Maryland’s COVID-19 positivity rate is the lowest since late September

The state’s COVID testing positivity rate dropped to its lowest level since last fall as other key metrics Maryland is using to track the pandemic continue a downward trend.

Wednesday, Maryland health officials reported 471 new cases of the coronavirus.


Here’s where things stand with COVID-19:


Earlier this week, the state reported the lowest daily total since summer 2020, 276.


Wednesday’s case total was higher, but still a far cry from the daily case counts in April, which soared as high as 1,840.

In total, Maryland health officials have reported 454,271 cases of COVID-19 in the state since the pandemic started.


Wednesday, state health officials reported nine more people dead as a result of the virus.

It’s the ninth straight day that officials have reported fewer than 15 deaths from COVID-19.

In the winter, when the pandemic was at its worst, Maryland was averaging as many as 44 deaths per day.

In total, 8,678 Marylanders have died from the virus.


On the whole, the number of people hospitalized with COVID-19 in Maryland has been declining since April 21, when it was above 1,200.

Wednesday, it declined from 799 people to 770.


About 29% of those people required intensive care.

In sum, more than 42,000 Marylanders have received care in hospitals for COVID-19 complications.

Positivity Rate

Tuesday, the state reported the seven-day average testing positivity rate fell below 3% for the first time since October. And Wednesday, it fell to 2.74% from 2.88%. That’s the lowest it has been since Sept. 29.

The state reported 25,364 completed tests in the last 24 hours, which was more than Monday and Tuesday’s reported totals combined: 23,575.


State officials said Wednesday that providers have administered 50,901new doses of the coronavirus vaccines.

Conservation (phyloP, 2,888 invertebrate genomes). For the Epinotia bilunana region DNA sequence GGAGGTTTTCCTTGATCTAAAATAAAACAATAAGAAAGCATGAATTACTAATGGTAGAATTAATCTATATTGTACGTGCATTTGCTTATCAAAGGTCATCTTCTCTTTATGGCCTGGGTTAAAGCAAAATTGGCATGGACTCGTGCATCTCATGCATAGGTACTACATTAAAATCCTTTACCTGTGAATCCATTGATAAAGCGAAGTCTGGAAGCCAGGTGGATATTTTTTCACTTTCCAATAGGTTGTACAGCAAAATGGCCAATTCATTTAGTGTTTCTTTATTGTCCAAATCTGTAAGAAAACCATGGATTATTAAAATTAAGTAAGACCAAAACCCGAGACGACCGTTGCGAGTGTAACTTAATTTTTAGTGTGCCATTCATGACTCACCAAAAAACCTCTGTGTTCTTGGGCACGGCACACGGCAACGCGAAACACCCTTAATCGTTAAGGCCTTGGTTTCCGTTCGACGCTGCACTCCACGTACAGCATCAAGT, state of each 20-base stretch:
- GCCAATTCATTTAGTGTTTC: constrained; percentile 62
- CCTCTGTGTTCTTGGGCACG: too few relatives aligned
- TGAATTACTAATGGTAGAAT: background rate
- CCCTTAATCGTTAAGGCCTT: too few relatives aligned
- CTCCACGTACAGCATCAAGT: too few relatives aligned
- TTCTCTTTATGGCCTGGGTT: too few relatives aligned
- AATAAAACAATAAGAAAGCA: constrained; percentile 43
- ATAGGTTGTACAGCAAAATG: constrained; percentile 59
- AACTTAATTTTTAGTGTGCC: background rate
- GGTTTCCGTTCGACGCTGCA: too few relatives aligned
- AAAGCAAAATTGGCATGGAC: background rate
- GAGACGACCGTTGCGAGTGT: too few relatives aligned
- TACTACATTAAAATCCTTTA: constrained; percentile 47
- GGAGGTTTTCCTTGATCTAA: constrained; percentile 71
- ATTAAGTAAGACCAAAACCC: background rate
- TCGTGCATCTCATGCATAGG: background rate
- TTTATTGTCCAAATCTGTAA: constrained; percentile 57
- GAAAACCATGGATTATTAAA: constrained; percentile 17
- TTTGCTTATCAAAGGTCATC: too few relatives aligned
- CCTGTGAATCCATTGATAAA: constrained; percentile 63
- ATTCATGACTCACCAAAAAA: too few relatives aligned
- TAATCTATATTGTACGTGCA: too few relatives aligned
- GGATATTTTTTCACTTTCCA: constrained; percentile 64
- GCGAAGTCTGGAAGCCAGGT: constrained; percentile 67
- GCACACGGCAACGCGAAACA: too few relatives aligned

That includes 13,768 first doses in the two-shot regimen required by Pfizer-BioNTech and Moderna and 35,883 second doses. It also includes 1,250 doses of the single-shot Johnson & Johnson vaccine.


In sum, 48.3% of Marylanders have received at least one dose of a vaccine, and 40.2% are fully vaccinated against the virus.

Vaccinations by Age

About 82.6% of Marylanders 65 and over have received at least one dose of a coronavirus vaccine, state data shows. Older people, who are more vulnerable to severe complications from the virus, were prioritized in vaccine administration, alongside health care workers.

In addition, 68.4% of Marylanders between 50 and 64 have received at least one shot, plus 52.3% of those 18-49. About 40% of 16 and 17-year-olds, once the youngest age group eligible for vaccination, have received one dose or two. Federal health officials recently approved the Pfizer-BioNTech vaccine for children ages 12 to 15.

Vaccinations by Race

Among the roughly 5 million Maryland vaccinations with race data attached, Black Marylanders still appear underrepresented. About 23.1% of shots have gone to Black individuals, who make up 31.1% of the state population, according to U.S. Census data. By comparison, white Marylanders have received 58.1% of shots, and make up 58.5% of the population and Asian Marylanders have received 7.6% of shots and make up 6.7% of the population. Meanwhile, 6.5% of shots have gone to people who marked their race as “Other.” In census data, 2.9% of people were considered “Two or more races.”

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Among the roughly 5 million shots with ethnicity data attached, Hispanic and Latino Marylanders appear underrepresented. They have received 6.85% of shots, but make up 10.6% of the population, according to the Census Bureau.

The gaps have improved slightly over time, as vaccines have become more widely available. Experts say hesitancy among minority groups to get the vaccine could be contributing, but that inequities in access, plus lacking health care or transportation infrastructure in some communities of color, likely contributes as well.

Vaccinations by County

Consistently, the small Eastern Shore county of Talbot has led the vaccination tally. As of Wednesday, 47% of its residents have been fully vaccinated against COVID-19.

Previously, other small counties were close behind, but now, some of the state’s largest and most affluent counties are next in the standings. Howard and Montgomery counties have vaccinated 46.6 and 44.01% of their populations.

The county with the lowest vaccination rate is Somerset, a small county on the southern tip of the Eastern Shore where 23.6% of the population lives in poverty, according to U.S. Census data.